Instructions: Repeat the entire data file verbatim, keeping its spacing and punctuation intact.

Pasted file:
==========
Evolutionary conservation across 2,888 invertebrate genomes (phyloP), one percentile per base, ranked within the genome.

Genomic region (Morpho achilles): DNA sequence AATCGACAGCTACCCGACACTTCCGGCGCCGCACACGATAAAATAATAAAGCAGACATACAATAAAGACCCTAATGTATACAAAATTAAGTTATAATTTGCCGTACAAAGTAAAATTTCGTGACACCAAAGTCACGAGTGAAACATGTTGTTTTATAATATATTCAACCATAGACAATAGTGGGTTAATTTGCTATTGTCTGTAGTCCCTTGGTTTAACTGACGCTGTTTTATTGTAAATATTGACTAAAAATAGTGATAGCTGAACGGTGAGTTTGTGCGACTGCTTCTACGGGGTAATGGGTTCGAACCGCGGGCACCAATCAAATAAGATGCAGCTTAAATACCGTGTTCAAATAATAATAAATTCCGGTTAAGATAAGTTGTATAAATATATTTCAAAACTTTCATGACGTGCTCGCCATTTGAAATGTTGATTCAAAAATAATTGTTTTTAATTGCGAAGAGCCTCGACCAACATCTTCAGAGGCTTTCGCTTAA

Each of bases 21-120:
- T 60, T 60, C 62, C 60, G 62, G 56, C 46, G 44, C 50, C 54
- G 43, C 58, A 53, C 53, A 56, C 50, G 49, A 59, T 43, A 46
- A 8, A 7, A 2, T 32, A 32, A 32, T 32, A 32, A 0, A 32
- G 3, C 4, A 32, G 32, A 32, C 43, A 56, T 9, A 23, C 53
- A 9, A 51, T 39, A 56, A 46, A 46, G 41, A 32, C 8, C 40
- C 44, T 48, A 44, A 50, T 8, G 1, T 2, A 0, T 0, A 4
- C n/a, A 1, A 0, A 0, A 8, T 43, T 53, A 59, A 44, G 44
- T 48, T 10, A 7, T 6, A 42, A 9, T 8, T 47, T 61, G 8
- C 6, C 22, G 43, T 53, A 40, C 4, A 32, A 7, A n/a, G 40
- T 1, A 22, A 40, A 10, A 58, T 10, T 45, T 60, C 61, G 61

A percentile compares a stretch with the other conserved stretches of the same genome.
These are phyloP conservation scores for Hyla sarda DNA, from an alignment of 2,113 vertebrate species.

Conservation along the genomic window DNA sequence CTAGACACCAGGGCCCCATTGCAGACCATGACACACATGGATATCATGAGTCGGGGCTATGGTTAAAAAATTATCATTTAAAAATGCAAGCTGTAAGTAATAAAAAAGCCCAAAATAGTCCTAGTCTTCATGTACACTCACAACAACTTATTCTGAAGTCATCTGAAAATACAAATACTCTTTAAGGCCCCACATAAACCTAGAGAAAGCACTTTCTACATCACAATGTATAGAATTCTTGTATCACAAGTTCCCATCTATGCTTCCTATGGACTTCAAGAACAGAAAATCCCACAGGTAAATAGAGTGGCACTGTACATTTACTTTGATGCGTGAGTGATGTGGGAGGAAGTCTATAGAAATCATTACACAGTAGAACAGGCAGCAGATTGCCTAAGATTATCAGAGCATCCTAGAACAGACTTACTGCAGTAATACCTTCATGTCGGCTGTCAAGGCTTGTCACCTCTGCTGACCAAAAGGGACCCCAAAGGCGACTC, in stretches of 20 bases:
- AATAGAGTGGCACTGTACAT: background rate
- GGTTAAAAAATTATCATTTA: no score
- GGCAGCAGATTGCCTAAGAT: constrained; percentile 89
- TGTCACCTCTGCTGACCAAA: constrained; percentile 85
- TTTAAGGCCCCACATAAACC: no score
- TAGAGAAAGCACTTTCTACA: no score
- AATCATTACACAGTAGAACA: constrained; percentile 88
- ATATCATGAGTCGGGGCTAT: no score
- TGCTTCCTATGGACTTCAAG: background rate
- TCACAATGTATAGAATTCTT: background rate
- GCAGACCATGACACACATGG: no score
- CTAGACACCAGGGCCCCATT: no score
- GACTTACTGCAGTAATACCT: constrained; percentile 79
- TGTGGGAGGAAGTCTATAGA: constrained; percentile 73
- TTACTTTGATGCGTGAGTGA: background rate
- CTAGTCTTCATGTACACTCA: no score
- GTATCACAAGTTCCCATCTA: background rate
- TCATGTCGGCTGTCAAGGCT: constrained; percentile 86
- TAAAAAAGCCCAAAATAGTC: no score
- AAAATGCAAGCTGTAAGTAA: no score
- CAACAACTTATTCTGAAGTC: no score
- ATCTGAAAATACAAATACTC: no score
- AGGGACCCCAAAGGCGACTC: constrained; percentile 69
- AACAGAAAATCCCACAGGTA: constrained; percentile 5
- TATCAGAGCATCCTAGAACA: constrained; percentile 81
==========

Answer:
Evolutionary conservation across 2,888 invertebrate genomes (phyloP), one percentile per base, ranked within the genome.

Genomic region (Morpho achilles): DNA sequence AATCGACAGCTACCCGACACTTCCGGCGCCGCACACGATAAAATAATAAAGCAGACATACAATAAAGACCCTAATGTATACAAAATTAAGTTATAATTTGCCGTACAAAGTAAAATTTCGTGACACCAAAGTCACGAGTGAAACATGTTGTTTTATAATATATTCAACCATAGACAATAGTGGGTTAATTTGCTATTGTCTGTAGTCCCTTGGTTTAACTGACGCTGTTTTATTGTAAATATTGACTAAAAATAGTGATAGCTGAACGGTGAGTTTGTGCGACTGCTTCTACGGGGTAATGGGTTCGAACCGCGGGCACCAATCAAATAAGATGCAGCTTAAATACCGTGTTCAAATAATAATAAATTCCGGTTAAGATAAGTTGTATAAATATATTTCAAAACTTTCATGACGTGCTCGCCATTTGAAATGTTGATTCAAAAATAATTGTTTTTAATTGCGAAGAGCCTCGACCAACATCTTCAGAGGCTTTCGCTTAA

Each of bases 21-120:
- T 60, T 60, C 62, C 60, G 62, G 56, C 46, G 44, C 50, C 54
- G 43, C 58, A 53, C 53, A 56, C 50, G 49, A 59, T 43, A 46
- A 8, A 7, A 2, T 32, A 32, A 32, T 32, A 32, A 0, A 32
- G 3, C 4, A 32, G 32, A 32, C 43, A 56, T 9, A 23, C 53
- A 9, A 51, T 39, A 56, A 46, A 46, G 41, A 32, C 8, C 40
- C 44, T 48, A 44, A 50, T 8, G 1, T 2, A 0, T 0, A 4
- C n/a, A 1, A 0, A 0, A 8, T 43, T 53, A 59, A 44, G 44
- T 48, T 10, A 7, T 6, A 42, A 9, T 8, T 47, T 61, G 8
- C 6, C 22, G 43, T 53, A 40, C 4, A 32, A 7, A n/a, G 40
- T 1, A 22, A 40, A 10, A 58, T 10, T 45, T 60, C 61, G 61

A percentile compares a stretch with the other conserved stretches of the same genome.
These are phyloP conservation scores for Hyla sarda DNA, from an alignment of 2,113 vertebrate species.

Conservation along the genomic window DNA sequence CTAGACACCAGGGCCCCATTGCAGACCATGACACACATGGATATCATGAGTCGGGGCTATGGTTAAAAAATTATCATTTAAAAATGCAAGCTGTAAGTAATAAAAAAGCCCAAAATAGTCCTAGTCTTCATGTACACTCACAACAACTTATTCTGAAGTCATCTGAAAATACAAATACTCTTTAAGGCCCCACATAAACCTAGAGAAAGCACTTTCTACATCACAATGTATAGAATTCTTGTATCACAAGTTCCCATCTATGCTTCCTATGGACTTCAAGAACAGAAAATCCCACAGGTAAATAGAGTGGCACTGTACATTTACTTTGATGCGTGAGTGATGTGGGAGGAAGTCTATAGAAATCATTACACAGTAGAACAGGCAGCAGATTGCCTAAGATTATCAGAGCATCCTAGAACAGACTTACTGCAGTAATACCTTCATGTCGGCTGTCAAGGCTTGTCACCTCTGCTGACCAAAAGGGACCCCAAAGGCGACTC, in stretches of 20 bases:
- AATAGAGTGGCACTGTACAT: background rate
- GGTTAAAAAATTATCATTTA: no score
- GGCAGCAGATTGCCTAAGAT: constrained; percentile 89
- TGTCACCTCTGCTGACCAAA: constrained; percentile 85
- TTTAAGGCCCCACATAAACC: no score
- TAGAGAAAGCACTTTCTACA: no score
- AATCATTACACAGTAGAACA: constrained; percentile 88
- ATATCATGAGTCGGGGCTAT: no score
- TGCTTCCTATGGACTTCAAG: background rate
- TCACAATGTATAGAATTCTT: background rate
- GCAGACCATGACACACATGG: no score
- CTAGACACCAGGGCCCCATT: no score
- GACTTACTGCAGTAATACCT: constrained; percentile 79
- TGTGGGAGGAAGTCTATAGA: constrained; percentile 73
- TTACTTTGATGCGTGAGTGA: background rate
- CTAGTCTTCATGTACACTCA: no score
- GTATCACAAGTTCCCATCTA: background rate
- TCATGTCGGCTGTCAAGGCT: constrained; percentile 86
- TAAAAAAGCCCAAAATAGTC: no score
- AAAATGCAAGCTGTAAGTAA: no score
- CAACAACTTATTCTGAAGTC: no score
- ATCTGAAAATACAAATACTC: no score
- AGGGACCCCAAAGGCGACTC: constrained; percentile 69
- AACAGAAAATCCCACAGGTA: constrained; percentile 5
- TATCAGAGCATCCTAGAACA: constrained; percentile 81